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How to file for disability, Filing for SSI
Disability Requirements, Disability Status
How long is the wait?, Disability Application
The Social Security List of Impairments
Qualifying for Disability, Mental Disability
Disability Lawyer Info, Disability Back Pay

Can You Get Disability Benefits If You Were Self-Employed and had Self-employment Earnings?



 
You can get disability benefits if you are self employed or you are employed by an employer. While most people have their Social Security taxes withheld from their paychecks by their employers, self-employed people pay their Social Security taxes quarterly through estimated taxes, or annually through their income tax return.

It does not matter how you pay your Social Security taxes as far as the social security administration is concerned (though the IRS can impose penalties if you do not pay taxes quarterly) it just matters that you pay them.

Many self employed people have a hard time getting Social Security benefits because they declare no profit in their businesses; thus, they pay no Social Security taxes. If you do not pay any taxes, you cannot get Social Security Disability benefits. It is advisable to declare some profit and pay taxes rather than offset all of your self-employment earnings with expenses.

Unfortunately, those who actually make no profit find themselves in the same predicament with Social Security.



Self employed individuals can earn one work credit per quarter provided their net self employment is equal to, or more than, the amount set by Social Security for a quarter of coverage.

Usually, the amounted needed to earn a quarter of coverage changes each year. You can earn a maximum of four quarters of coverage per year. If you earn enough work credits or quarters of coverage you can get Social Security Disability. Remember, earning your quarterly work credits insures you for Social Security Disability. But the amount of your disability benefits depends upon how much money you declare as profit.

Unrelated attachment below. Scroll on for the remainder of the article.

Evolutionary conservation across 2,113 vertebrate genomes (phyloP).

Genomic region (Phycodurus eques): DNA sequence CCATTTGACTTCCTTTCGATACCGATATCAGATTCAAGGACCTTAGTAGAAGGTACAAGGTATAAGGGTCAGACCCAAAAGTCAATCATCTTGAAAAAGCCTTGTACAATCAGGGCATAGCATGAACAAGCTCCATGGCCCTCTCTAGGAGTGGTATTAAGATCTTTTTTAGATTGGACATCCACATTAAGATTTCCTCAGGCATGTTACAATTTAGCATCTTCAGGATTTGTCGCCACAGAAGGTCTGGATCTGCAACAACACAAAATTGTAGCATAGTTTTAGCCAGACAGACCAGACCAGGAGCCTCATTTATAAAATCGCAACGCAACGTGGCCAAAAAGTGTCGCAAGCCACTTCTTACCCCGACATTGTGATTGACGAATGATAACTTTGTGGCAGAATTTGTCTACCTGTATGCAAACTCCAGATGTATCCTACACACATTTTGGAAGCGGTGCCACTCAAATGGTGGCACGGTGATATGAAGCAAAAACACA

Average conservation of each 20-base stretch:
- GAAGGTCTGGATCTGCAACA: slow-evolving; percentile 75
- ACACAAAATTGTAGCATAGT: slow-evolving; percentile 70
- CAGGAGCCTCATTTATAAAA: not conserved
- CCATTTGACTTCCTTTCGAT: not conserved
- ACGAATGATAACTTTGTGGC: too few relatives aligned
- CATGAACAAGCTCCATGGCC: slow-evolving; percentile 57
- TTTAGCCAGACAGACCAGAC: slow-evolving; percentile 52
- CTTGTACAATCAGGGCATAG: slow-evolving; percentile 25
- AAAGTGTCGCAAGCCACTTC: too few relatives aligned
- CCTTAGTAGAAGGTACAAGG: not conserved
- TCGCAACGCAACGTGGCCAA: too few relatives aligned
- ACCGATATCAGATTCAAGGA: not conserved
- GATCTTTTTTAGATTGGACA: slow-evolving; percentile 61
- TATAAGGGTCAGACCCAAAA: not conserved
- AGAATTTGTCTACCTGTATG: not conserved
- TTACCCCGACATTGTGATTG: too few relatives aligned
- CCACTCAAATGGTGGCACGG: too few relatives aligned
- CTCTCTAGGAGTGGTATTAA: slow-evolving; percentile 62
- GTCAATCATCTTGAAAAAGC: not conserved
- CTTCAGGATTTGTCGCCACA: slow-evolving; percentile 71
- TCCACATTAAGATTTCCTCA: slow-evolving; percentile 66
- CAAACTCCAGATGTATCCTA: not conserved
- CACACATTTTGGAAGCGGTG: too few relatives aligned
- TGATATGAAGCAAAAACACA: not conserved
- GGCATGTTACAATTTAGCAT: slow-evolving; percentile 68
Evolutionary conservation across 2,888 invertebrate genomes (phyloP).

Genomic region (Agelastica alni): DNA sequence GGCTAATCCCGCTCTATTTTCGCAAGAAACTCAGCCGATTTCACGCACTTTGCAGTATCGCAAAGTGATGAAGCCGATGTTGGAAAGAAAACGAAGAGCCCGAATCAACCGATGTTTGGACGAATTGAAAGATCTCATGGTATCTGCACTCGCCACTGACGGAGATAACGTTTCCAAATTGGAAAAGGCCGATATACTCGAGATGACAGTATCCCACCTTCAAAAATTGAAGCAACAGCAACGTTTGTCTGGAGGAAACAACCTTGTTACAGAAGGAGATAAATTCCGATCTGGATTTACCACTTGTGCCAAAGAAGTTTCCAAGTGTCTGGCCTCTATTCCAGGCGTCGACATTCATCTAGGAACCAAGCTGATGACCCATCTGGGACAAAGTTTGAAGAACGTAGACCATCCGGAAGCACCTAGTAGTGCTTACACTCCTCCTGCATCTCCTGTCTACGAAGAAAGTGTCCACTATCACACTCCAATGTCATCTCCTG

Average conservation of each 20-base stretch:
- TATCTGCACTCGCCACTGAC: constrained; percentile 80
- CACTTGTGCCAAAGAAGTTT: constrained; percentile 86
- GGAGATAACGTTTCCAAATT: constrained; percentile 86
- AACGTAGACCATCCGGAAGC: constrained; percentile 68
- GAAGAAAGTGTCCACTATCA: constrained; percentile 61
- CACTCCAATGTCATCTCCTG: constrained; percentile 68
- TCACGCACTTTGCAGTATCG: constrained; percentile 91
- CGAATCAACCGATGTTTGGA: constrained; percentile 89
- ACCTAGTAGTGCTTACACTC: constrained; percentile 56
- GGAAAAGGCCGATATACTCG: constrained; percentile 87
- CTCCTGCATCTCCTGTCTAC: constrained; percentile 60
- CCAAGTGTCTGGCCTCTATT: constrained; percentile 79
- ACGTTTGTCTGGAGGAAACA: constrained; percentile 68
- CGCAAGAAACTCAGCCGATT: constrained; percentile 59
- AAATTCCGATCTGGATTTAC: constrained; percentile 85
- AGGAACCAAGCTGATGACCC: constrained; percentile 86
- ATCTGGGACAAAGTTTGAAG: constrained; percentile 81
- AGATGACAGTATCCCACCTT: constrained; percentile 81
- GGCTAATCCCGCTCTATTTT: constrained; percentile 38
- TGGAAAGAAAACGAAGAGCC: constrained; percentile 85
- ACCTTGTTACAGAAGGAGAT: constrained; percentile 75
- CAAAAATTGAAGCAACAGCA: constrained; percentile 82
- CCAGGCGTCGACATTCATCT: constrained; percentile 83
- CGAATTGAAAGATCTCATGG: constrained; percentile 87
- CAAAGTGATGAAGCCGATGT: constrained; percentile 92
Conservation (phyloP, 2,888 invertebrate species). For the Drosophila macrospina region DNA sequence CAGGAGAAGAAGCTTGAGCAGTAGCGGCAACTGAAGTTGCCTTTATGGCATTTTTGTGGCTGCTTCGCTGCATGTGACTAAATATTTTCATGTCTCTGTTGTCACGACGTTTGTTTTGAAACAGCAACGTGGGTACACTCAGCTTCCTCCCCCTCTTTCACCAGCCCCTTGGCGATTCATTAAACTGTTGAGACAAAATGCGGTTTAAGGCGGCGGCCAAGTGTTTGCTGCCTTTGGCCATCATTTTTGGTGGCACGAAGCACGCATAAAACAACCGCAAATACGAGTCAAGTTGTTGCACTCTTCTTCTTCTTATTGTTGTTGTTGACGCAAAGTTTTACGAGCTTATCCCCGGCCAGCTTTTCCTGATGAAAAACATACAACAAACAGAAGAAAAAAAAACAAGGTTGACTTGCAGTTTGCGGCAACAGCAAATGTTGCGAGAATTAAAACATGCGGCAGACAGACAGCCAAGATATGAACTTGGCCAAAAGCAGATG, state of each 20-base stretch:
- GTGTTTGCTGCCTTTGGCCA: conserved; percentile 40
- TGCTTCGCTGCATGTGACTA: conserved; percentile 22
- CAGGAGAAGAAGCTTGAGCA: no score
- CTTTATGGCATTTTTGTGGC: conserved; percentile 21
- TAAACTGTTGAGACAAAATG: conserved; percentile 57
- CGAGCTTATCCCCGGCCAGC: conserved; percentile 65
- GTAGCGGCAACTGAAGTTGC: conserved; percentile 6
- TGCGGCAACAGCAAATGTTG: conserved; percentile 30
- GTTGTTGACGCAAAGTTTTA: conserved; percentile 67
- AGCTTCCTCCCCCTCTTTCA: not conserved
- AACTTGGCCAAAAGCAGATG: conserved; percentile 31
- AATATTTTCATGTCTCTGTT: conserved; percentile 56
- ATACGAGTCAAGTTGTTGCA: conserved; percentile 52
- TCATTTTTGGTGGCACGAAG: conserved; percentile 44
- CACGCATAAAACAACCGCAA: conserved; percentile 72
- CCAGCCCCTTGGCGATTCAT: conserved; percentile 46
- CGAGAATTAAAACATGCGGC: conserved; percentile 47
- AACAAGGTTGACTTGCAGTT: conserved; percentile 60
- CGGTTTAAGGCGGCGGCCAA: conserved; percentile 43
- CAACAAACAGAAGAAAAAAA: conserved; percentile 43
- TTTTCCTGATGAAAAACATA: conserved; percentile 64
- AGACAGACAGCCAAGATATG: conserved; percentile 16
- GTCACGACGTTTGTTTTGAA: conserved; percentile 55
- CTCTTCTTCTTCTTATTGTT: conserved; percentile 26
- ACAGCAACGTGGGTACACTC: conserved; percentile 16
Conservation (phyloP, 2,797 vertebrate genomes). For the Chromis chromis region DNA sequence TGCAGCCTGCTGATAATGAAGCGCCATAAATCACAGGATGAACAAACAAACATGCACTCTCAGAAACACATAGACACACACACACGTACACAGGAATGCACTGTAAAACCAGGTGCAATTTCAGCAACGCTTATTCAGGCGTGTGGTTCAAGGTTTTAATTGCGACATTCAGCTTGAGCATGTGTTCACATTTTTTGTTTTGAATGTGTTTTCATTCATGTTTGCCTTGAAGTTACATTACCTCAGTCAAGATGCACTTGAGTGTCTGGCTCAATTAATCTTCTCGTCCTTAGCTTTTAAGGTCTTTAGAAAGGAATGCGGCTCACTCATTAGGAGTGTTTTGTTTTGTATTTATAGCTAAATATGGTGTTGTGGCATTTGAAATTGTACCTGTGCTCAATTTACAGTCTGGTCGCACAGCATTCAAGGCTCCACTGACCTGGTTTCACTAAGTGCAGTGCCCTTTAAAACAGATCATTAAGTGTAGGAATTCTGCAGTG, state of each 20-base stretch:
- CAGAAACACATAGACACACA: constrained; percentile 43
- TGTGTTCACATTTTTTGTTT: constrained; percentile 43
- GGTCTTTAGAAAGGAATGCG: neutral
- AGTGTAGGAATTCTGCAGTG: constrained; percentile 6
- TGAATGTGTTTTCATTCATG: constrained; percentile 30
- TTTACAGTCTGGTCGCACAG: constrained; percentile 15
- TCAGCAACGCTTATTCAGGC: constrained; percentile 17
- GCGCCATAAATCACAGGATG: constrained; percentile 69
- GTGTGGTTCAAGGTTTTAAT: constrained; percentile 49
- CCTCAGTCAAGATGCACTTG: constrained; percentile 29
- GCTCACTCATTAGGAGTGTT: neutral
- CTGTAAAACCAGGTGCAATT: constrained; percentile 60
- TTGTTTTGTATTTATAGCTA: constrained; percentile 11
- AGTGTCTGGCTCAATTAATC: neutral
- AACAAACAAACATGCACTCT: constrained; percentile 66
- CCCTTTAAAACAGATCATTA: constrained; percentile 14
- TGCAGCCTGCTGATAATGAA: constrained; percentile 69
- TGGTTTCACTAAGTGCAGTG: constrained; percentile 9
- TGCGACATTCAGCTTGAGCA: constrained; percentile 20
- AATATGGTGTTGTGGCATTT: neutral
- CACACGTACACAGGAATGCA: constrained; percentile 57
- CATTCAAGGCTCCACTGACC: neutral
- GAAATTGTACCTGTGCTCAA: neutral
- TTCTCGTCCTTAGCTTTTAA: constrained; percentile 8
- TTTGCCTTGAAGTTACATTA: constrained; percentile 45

As a self-employed person, your net self-employment earnings are reported to your Social Security earnings record rather than your gross earnings. Higher net self-employment earnings generally result in higher monthly Social Security Disability benefits.

What if you have not earned enough quarters of coverage or work credits through your self-employment to be covered or insured by Social Security Disability? If you are not insured for Social Security Disability, you may still qualify for SSI, or Supplemental Security Income disability.

The SSI disability program is a need based disability program that is not dependeant upon your earnings record. It does, however, require you to meet income and resource limits like other need-based social programs.

Related: SSDI and self-employment earnings from a business.








Essential Questions

What is the Social Security Disability SSI list of impairments?

Can you work while getting or applying for Disability?

How Often Does Social Security Approve Disability The First Time You Apply?

Tips for getting Social Security Disability or SSI benefits approved

What medical conditions will get you approved for disability?

What kind of Mental Problems Qualify for Disability?

Receiving a Disability Award Letter

Conditions Social Security will recognize as a disability

Previously answered questions regarding SSD and SSI